It is a pleasure to serve under your chairmanship, Mr Stringer. I commend Layla Moran for bringing the debate to Westminster Hall today, when there are many other pressing demands on our time, because this is an important matter. She rightly highlighted a number of the challenges facing young people in our schools. I draw attention to my declaration in the Register of Members’ Financial Interests; I am a doctor practising in mental health services and a member of the Royal College of Psychiatrists.
We need to analyse first why the problem is happening. Is it down to the increased challenges facing young people—the stresses and strains of exams and the need to perform in tests at schools, as the hon. Member for Oxford West and Abingdon outlined, and general increasing distress among young people—or is it also due to increasing awareness and recognition of mental ill health among young people, and the fact that more young people are therefore prepared to come forward because there is generally a greater recognition of their needs? Perhaps it is a combination of the two. We do not fully know or understand the reasons for greater pressures presenting in services, but they are happening. It is right that the Government are beginning to turn their mind to the issue and have put forward a number of initiatives.
I entirely agree with the hon. Member for Oxford West and Abingdon that, in addressing young people’s mental health, it is important that we do not over-medicalise issues such as teenage angst or normal patterns of growing up. It is important that we do not follow the American system, where—in my view and, I am sure, that of many psychiatrists in this country—a lot of young people are on medication without there necessarily being a good evidence base for that. We have to be very careful about over-medicalising problems, or medicalising problems too quickly, which is perhaps how we should look at it.
The Government are making strides in this area. They are rolling out training for every school and college to ensure that a designated mental health lead will be in place by 2025 and that there will be greater mental health awareness training for teaching staff. There has also been a lot of talk by some, including the Secretary of State for Health and Social Care, about the dangers of social media and its potential impact on young people’s mental health. However, as the hon. Member for Oxford West and Abingdon outlined, eye-catching announcements will do little to deliver the meaningful expansion and improvements in care that young people need and deserve. Although such announcements may make good media headlines, I am afraid the lack of provision on the ground for young people is the real problem. I know that it will be one that the Minister will want to work with colleagues in the Department of Health and Social Care to address.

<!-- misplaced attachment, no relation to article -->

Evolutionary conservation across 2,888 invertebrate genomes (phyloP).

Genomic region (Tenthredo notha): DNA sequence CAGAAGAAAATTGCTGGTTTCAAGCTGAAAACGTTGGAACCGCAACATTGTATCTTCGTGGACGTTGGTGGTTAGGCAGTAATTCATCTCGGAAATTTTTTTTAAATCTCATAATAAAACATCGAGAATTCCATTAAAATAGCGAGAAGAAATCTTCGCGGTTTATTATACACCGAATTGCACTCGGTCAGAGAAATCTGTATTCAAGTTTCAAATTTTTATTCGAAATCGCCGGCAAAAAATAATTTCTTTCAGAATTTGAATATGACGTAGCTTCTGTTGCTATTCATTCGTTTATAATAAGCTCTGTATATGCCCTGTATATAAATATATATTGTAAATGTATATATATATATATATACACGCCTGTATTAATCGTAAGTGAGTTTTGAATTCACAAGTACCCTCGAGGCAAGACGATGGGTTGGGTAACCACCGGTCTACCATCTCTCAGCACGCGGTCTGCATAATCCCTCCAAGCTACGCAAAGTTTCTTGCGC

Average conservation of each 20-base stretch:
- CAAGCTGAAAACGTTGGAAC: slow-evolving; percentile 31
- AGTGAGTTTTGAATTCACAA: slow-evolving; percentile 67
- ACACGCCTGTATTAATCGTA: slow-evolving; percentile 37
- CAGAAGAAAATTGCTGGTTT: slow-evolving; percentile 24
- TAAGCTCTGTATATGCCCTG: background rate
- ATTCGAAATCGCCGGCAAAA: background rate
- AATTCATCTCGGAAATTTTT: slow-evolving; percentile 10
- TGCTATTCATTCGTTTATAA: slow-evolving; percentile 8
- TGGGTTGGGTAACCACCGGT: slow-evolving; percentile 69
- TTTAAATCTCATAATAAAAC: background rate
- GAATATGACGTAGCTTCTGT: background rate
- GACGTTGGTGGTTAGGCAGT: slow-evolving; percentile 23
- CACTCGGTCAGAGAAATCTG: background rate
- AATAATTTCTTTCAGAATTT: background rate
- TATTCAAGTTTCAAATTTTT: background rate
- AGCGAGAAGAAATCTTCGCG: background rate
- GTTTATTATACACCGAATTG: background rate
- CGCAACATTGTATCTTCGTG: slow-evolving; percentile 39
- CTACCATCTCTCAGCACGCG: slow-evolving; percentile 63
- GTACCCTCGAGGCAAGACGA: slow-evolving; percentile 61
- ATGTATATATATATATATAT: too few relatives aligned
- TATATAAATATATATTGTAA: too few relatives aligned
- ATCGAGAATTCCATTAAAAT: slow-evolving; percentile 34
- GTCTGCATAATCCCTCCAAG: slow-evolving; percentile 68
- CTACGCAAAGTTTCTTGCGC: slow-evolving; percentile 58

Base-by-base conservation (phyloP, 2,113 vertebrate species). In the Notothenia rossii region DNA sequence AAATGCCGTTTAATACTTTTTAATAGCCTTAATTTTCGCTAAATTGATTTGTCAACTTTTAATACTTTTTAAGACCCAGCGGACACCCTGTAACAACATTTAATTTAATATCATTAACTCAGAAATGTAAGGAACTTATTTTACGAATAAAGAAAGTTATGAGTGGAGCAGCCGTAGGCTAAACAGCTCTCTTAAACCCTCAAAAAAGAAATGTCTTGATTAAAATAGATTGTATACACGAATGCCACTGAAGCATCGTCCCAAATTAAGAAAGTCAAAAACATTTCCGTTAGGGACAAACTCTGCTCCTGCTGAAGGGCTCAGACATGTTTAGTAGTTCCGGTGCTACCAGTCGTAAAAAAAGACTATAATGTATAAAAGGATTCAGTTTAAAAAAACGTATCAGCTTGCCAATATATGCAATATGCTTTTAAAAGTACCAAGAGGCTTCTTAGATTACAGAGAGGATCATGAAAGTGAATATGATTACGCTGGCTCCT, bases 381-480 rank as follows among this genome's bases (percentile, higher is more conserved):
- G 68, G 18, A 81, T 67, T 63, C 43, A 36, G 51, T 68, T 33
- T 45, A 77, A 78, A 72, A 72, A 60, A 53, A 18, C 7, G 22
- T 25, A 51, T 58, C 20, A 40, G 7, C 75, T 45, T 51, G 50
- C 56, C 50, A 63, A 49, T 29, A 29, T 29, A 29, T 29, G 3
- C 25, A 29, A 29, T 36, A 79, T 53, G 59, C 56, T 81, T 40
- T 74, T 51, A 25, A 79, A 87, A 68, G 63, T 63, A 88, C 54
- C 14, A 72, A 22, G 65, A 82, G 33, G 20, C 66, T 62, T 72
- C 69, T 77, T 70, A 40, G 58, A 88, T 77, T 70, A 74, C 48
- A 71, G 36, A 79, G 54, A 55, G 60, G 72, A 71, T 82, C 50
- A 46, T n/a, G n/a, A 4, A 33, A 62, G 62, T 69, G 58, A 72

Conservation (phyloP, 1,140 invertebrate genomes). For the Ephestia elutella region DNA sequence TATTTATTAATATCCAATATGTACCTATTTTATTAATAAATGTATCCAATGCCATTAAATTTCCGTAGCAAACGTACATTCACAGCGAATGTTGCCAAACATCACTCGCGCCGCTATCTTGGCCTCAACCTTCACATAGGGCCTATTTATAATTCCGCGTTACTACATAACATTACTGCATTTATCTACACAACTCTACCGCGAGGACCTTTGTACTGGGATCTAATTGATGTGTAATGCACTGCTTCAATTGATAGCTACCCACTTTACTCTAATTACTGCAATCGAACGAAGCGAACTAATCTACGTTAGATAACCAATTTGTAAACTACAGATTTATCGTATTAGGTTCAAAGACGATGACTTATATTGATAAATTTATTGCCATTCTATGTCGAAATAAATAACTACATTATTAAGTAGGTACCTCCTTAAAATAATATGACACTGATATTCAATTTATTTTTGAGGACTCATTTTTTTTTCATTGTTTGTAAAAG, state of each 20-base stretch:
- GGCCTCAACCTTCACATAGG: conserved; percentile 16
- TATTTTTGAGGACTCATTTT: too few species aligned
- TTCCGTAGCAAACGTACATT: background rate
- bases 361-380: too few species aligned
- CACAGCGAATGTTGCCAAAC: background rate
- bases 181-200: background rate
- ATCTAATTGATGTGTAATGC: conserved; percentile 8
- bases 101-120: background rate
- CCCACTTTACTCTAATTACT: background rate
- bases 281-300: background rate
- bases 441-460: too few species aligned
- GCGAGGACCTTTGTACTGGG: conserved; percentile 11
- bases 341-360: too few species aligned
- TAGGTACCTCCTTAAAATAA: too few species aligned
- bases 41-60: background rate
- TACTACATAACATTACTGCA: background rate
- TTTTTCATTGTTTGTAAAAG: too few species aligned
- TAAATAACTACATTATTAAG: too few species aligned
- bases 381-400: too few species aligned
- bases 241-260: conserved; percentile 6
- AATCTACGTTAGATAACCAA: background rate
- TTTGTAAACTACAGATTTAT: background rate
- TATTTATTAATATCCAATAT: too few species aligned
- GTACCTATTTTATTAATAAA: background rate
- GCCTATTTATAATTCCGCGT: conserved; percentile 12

I want to look at some areas of challenge. The coalition Government had a commendable focus on improving special educational needs provision. We know that a lot of children with special educational needs may also suffer from poor mental health. There is a correlation between some conditions that are associated with special educational needs and psychosis or other mental illness. However, far too often the joint care plans that should exist between the NHS and schools take a long time to come to fruition. Schools are far too often frustrated by the identification of a problem that they have recognised for which the NHS does not have the resources available to support the school in meeting the needs of the child in the way that was envisaged when those joint care plans were legislated for in this House. That speaks very much to the issue of lack of workforce, which the hon. Member for Oxford West and Abingdon outlined in her remarks.